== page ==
The Wake Up Call

Fiction is better than reality. I tried reality. It wasn’t worth it. It was a series of let downs that only reading and writing could save me from.

So I write all the time. So much so that I hardly even see those other “opportunities” (that those non-writers call them) dwindling away. They shrink in my hand until they are so small I can no longer grab a hold of them – friendship, exercise, the outside…  The urge to continue making stories, however, is as strong as ever.

People will know me for my words, not my actions.

I separate my mum from her disease. I always imagine that my mum and an alcoholic were living in the same body. And I know that my mum loved us. And that she hated the alcoholic.

Actions speak louder, but words are stronger. Sticks and stones may break my bones but words will never hurt me. What a terrible lie. Words heal and words hurt.

‘I love you.’ ‘I love you too. Actually, I don’t love you.’

 I’d rather be punched in the face than go through that.

Is that why I want to be a writer? Is that why all writer’s do? Because words wield so much more power than actions? That and the idea of being a builder makes me sad. I imagine gorillas banging rocks.

My sister comes in. Again. This time she speaks. ‘Hi,’ she says. She called me Tom. I say hi back. She asks if I want to go outside to play netball with her. I don’t want to play. I say yes and I’ll be there in a sec. If I told her I didn’t want to it would hurt her feelings. She wouldn’t ask me again. We used to play basketball all the time. We also used to play kirby. The last time she asked me if I wanted to play any of those games, I said no. We haven’t played since.

My sister would still ask me to play if I punched her though, because I didn’t say no. I know that because it happened. I got to the end of a sad book and put it down and then she asked if I wanted to play. I told her no. She said but you’ve finished reading. Next thing she is crying. I was too sad to play. That’s what books do to me. They fill me with emotion and they mess with my head, and they suck me into their world so far that I never want to be back in mine. Sometimes for better, sometimes for worse. In the books I choose it’s usually for worse. I’m drawn to sad books because it’s easier to be engrossed in the life of the dying then it is to revel in the happiness of the living. It’s ironic. The dying live within me long after I finish reading. The living don’t. They can go out and play with their other living friends.  My sister can do that too.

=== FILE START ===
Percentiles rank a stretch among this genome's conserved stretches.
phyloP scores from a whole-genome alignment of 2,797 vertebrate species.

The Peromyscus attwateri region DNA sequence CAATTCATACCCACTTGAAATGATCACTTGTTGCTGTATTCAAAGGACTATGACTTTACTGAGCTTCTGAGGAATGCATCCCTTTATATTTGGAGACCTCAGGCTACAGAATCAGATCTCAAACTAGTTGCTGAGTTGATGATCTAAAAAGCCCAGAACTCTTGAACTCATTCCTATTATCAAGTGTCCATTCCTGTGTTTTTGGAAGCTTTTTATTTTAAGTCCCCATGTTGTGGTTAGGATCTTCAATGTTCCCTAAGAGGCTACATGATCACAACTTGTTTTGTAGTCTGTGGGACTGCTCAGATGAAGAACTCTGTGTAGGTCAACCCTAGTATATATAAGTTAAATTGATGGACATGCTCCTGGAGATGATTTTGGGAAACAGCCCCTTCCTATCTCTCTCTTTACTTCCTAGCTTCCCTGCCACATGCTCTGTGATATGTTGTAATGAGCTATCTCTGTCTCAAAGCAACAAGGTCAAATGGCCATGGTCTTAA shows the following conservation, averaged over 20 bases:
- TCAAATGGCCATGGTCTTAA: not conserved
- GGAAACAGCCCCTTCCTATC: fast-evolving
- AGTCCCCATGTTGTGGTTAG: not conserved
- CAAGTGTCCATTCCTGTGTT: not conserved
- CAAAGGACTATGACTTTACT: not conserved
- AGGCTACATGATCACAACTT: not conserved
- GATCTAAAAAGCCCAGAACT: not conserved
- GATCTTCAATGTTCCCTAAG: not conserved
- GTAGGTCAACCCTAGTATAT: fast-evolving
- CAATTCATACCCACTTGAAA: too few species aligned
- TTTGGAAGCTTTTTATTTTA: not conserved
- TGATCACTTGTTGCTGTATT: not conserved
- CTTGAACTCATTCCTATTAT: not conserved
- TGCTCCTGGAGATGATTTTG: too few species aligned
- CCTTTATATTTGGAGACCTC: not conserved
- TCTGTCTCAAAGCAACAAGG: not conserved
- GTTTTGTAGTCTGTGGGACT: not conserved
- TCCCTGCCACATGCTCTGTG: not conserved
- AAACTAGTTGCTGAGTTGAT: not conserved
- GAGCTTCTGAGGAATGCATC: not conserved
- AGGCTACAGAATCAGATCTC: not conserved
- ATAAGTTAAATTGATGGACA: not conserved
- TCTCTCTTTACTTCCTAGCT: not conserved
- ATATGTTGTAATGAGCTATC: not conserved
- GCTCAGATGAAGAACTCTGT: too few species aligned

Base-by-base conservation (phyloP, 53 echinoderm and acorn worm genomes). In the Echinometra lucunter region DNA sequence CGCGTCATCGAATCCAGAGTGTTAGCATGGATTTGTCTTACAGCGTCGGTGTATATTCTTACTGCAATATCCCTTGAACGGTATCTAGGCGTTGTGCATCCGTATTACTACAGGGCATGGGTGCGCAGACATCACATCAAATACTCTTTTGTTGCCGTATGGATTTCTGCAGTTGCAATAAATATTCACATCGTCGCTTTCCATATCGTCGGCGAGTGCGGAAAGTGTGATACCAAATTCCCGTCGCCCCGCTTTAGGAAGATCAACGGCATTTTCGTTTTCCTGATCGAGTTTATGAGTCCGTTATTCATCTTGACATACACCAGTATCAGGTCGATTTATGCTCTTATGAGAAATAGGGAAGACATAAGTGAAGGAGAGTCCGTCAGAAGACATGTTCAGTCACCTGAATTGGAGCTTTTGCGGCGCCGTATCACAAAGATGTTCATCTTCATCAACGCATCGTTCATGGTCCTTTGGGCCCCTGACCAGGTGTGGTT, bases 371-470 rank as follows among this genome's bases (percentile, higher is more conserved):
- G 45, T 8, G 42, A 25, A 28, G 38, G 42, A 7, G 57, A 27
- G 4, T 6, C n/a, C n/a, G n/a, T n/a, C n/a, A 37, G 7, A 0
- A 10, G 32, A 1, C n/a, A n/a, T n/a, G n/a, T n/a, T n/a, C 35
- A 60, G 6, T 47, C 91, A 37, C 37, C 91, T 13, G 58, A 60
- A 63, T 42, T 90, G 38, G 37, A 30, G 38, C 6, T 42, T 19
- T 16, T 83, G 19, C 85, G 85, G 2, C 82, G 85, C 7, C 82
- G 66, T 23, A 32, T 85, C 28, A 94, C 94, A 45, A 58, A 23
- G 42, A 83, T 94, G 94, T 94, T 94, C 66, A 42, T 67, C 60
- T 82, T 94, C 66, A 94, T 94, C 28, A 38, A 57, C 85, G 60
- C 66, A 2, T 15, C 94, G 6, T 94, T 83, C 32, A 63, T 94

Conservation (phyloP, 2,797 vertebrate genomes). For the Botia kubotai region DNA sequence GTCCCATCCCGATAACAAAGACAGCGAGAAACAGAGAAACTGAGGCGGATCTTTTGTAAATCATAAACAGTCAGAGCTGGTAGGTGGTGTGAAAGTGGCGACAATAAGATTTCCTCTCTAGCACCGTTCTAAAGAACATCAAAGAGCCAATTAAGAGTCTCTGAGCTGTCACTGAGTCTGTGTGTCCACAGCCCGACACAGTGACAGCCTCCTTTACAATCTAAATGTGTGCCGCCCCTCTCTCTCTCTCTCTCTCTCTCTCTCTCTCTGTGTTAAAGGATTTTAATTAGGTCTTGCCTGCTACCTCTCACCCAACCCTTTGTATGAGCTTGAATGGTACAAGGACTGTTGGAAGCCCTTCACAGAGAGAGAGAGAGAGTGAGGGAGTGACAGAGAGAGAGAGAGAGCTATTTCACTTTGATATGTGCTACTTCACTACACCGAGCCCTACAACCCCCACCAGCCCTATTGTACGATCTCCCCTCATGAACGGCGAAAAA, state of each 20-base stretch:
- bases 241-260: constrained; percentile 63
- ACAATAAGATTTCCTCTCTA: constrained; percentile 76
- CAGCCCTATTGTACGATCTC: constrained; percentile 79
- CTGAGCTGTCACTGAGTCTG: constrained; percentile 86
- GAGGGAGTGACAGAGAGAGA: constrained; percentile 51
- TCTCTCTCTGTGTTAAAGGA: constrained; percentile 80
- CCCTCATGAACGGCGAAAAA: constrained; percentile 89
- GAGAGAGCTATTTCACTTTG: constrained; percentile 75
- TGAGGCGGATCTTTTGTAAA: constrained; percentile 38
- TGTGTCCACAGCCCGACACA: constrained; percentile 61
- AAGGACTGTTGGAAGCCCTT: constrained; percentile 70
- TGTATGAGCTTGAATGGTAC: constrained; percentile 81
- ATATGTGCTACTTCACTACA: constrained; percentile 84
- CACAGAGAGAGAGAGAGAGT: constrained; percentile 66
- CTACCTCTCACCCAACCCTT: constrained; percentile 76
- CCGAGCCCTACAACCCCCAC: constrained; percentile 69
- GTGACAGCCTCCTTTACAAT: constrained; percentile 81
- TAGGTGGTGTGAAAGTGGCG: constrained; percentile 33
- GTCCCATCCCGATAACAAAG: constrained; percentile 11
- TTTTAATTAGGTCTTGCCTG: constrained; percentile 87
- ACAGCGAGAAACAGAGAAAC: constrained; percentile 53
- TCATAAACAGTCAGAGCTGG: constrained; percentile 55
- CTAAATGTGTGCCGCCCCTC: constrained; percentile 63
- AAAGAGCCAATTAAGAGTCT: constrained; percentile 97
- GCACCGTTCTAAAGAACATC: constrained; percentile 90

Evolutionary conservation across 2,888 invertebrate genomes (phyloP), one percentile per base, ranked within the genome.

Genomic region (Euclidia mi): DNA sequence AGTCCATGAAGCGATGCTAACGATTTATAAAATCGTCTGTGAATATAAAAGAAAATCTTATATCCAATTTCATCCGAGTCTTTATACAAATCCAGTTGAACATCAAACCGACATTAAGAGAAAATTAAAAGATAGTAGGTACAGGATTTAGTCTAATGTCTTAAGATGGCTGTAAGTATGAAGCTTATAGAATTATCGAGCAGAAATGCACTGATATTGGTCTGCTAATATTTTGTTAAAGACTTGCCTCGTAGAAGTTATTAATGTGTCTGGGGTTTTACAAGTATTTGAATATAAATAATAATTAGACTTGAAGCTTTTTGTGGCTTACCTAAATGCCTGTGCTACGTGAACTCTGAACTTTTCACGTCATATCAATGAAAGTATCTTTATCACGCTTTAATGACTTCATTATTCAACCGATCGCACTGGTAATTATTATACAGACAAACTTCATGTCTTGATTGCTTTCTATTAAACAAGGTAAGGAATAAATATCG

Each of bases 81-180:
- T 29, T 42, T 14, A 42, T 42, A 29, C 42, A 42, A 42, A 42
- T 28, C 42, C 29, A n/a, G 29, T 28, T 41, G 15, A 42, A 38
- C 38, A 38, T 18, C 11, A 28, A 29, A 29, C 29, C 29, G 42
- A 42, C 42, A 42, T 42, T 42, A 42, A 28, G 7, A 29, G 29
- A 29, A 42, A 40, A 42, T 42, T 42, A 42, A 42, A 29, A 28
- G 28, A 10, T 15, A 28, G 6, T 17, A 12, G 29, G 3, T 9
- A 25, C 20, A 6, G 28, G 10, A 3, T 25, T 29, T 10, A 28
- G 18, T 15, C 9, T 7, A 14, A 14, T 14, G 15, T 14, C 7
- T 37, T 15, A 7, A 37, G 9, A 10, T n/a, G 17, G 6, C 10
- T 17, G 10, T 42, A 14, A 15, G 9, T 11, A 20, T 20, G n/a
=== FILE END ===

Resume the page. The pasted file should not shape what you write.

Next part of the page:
My sister called me Tom again. She’s crying again. It’s Thomas. Not Tom. What if it was Ernie Hem? And ‘good ol’’ Charlie Dick? We write, we don’t sell used cars for god’s sake.

My sister has brought her friend round. She never brings her stupid friend round. She only does to get back at me for something. As if it even bothers me.

Twain, Lewis, Faulkner – they couldn’t write their best works with their sisters and their friends prancing around them, and neither can I. Writing in isolation has worked for them so it will work for me. I shall follow that path relentlessly until – my sister’s friend just smiled at me. My sister probably told her to do it. It isn’t even annoying. Her plan is failing. If anything it makes her friend’s cheeks red in this sorta nice rosey way. I could change her name and make her a character in my book.

I quickly load up a word document and type out a title.



The Girl

The Girl with

The Girl with the

The Girl with the Crimson

The Girl with the Crimson Cheeks

I would describe her cheeks as crumpled roses, unscathed, blood red.

No. Those words won’t do. Bursting, brimming, beautiful.

No. Those words won’t do either.  I guess human characters are more real than words can describe. But.


But written characters feel more. It’s the feeling that counts. There is no skin. There is no flesh. There is no appearance to judge by. There is only who they are. Though they are not in front of me, there are no physical barriers preventing me from seeing who they are. I see my sister’s friend. I do not see the person.

Does that matter? Her cheeks are nice and red and I can see them. They look nice. I cannot see written character’s cheeks. Perhaps words aren’t the most important thing…